January 12, 2012 14:00 by Ann Pace
(From cbsnews.com) -- Think you may be working longer and harder? Recent surveys show that you are not imagining things.

A recent survey of 4,400 employees for CareerBuilder.com reported that one half of employees are taking on more work and 37% are doing the work of two people.
In a new book, The Enemy of Engagement, author/researchers Mark Royal and Tom Agnew report that nearly one third of employees lack resources and information to do their jobs. One half are bothered by "inadequate staffing levels in their work areas."
"Frustration isn't an 'employee' issue; it is an organizational issue," said Agnew, who is a consultant for the Hay Group. "Managers must listen for clues and serve as the voice for frustrated employees."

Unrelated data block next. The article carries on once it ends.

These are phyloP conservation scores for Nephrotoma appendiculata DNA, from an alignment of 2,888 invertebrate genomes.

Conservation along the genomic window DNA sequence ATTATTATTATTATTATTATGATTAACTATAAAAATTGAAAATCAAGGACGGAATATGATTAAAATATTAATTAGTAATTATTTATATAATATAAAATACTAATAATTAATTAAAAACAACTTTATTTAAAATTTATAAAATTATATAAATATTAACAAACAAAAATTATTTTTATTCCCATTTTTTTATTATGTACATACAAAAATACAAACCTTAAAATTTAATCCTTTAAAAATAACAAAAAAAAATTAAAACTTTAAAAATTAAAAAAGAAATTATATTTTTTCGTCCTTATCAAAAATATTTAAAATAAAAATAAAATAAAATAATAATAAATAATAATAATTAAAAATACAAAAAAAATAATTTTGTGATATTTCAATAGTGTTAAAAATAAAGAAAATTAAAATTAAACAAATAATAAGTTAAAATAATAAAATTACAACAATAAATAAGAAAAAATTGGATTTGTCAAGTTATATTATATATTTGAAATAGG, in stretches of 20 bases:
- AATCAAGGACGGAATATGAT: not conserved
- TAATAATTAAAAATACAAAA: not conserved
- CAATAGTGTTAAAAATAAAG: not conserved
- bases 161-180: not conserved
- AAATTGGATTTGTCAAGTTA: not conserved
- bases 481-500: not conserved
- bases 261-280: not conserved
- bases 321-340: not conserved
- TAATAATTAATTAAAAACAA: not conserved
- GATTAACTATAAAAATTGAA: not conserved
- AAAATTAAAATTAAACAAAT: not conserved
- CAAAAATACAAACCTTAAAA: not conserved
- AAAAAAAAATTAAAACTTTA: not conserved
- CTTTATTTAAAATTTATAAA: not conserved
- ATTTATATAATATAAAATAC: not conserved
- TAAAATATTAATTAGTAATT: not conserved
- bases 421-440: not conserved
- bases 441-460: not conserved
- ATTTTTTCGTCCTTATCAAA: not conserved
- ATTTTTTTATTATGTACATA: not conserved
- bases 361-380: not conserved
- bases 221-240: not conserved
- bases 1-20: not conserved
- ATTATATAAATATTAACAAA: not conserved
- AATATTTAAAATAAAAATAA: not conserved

Bingo! So what's a manager who knows his team is overworked to do? Especially in these days when overwork is so common and the fear of getting downsized is so pervasive?

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The Expanding Roles of Millennials in the Workplace

December 13, 2011 11:00 by Ann Pace

(From Forbes) -- I have a deep interest in Gen-Y workplace research and ideas, which is why I reached out to Lauren Rikleen. Lauren runs the Rikleen Institute for Strategic Leadership, which is designed to create a more dynamic, inclusive, and strategically aligned workplace. She is also the Executive in Residence at the Boston College Center for Work & Family and has just released an executive briefing called “Creating Tomorrow’s Leaders: the Expanding Roles of Millennials in the Workplace.” She is also the author of Ending the Gauntlet: Removing Barriers to Women’s Success in the Law. In this interview, she talks about generational differences in the workplace, what millennials really want from companies, and profiles the millennial leader.